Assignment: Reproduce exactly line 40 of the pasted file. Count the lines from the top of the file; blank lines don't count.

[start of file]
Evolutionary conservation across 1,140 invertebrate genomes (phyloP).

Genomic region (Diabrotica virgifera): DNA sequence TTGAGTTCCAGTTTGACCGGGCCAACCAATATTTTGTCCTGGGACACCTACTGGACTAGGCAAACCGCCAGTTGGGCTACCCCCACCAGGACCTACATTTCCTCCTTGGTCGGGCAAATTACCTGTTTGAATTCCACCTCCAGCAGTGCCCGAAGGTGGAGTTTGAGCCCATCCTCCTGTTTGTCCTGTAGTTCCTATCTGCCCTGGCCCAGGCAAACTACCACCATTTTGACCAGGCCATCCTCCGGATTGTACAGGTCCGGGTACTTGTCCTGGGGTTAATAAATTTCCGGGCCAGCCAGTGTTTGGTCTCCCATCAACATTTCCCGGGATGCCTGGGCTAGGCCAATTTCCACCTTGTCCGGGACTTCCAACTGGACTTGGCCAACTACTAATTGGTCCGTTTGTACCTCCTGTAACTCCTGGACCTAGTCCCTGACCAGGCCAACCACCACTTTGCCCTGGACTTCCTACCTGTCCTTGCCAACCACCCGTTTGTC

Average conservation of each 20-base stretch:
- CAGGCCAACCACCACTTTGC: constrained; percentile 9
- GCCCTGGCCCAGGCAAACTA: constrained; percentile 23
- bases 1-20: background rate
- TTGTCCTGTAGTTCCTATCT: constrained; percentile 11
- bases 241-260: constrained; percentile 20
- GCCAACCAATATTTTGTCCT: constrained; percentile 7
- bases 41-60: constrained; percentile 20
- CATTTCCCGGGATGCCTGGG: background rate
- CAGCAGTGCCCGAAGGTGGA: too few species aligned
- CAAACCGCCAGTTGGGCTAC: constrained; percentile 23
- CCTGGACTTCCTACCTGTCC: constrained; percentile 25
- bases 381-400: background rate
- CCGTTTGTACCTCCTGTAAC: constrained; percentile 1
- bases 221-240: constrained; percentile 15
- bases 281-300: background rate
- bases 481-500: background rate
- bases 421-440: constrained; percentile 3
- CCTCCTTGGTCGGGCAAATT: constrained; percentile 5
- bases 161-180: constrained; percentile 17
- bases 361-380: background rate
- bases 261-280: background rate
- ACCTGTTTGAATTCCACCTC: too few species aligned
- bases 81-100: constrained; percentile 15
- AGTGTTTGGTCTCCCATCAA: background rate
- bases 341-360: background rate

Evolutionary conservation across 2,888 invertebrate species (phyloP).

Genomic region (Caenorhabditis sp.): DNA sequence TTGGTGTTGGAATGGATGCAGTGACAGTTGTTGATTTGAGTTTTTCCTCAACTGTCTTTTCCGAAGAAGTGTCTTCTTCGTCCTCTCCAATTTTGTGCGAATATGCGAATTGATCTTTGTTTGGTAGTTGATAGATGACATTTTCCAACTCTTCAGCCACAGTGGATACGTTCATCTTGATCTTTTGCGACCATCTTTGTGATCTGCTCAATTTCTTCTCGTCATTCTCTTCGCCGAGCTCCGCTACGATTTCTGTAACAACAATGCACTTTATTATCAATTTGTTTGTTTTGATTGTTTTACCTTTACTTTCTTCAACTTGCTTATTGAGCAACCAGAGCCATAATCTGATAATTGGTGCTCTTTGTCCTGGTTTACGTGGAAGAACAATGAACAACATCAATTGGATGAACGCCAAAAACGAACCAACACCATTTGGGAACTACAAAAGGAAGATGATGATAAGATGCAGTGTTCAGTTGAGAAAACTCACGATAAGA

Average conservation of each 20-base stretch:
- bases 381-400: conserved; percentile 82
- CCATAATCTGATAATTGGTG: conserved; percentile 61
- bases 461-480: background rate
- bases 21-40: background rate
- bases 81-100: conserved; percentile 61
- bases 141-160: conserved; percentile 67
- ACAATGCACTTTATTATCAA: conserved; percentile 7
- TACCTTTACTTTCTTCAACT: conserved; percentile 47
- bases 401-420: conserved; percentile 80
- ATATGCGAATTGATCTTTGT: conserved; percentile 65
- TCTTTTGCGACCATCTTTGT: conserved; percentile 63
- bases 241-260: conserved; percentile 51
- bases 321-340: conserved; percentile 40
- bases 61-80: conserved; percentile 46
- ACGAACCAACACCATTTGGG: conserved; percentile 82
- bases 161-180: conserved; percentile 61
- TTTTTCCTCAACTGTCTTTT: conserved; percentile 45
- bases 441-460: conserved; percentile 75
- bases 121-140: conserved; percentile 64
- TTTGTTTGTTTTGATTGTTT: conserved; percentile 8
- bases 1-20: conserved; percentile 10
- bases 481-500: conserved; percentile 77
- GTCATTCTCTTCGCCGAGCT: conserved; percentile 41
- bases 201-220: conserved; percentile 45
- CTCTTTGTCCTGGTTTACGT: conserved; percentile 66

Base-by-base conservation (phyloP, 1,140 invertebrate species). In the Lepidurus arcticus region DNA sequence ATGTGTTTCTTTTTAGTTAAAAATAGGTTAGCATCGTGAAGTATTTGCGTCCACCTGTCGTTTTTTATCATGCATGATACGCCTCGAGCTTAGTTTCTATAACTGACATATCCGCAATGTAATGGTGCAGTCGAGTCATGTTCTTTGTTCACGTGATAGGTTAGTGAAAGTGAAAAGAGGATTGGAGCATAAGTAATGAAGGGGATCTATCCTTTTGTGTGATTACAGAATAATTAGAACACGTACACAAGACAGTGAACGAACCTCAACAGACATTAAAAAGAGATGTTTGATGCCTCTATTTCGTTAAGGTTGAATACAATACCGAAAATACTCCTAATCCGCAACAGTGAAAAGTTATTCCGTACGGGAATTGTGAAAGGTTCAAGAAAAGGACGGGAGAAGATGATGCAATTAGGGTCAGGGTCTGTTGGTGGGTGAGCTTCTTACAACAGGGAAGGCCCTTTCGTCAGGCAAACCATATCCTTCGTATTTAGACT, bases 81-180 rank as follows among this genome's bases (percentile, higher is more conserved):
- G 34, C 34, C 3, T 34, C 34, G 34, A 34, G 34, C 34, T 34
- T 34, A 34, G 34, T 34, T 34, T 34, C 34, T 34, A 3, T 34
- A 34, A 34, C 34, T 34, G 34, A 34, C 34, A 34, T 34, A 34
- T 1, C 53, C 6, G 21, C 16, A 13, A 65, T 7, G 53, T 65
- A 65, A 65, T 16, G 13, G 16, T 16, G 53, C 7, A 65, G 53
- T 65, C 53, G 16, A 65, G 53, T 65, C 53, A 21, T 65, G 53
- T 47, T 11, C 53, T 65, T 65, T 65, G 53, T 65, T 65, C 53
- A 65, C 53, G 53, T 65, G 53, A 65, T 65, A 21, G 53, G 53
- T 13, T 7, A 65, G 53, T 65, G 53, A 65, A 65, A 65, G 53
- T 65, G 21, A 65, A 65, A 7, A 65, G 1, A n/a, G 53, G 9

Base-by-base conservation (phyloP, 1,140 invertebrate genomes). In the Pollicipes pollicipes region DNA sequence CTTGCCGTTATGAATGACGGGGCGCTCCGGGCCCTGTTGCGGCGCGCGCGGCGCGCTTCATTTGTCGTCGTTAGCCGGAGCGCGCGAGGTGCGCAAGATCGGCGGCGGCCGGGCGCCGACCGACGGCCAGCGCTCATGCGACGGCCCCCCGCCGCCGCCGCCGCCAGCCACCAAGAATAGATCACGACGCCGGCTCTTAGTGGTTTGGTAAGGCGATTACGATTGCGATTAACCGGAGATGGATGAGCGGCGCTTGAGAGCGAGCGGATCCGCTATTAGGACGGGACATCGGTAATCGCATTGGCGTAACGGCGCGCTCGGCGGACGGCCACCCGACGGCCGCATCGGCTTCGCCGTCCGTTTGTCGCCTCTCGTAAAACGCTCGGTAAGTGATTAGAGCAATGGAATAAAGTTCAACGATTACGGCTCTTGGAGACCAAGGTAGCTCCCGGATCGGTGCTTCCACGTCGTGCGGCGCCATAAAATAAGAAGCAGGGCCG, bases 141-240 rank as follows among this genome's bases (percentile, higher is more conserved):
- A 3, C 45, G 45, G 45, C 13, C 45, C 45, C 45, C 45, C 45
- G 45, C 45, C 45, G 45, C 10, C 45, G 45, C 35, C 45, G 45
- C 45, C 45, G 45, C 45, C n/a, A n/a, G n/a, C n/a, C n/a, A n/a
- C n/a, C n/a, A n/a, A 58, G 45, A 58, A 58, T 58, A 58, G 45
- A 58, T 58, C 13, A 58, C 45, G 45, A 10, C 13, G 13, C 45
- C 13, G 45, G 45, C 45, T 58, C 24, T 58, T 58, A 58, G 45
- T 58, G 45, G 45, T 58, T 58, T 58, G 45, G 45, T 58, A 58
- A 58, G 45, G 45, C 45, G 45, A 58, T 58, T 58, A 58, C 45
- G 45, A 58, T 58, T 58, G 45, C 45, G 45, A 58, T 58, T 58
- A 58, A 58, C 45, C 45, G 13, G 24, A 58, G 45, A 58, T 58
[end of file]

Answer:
- bases 401-420: conserved; percentile 80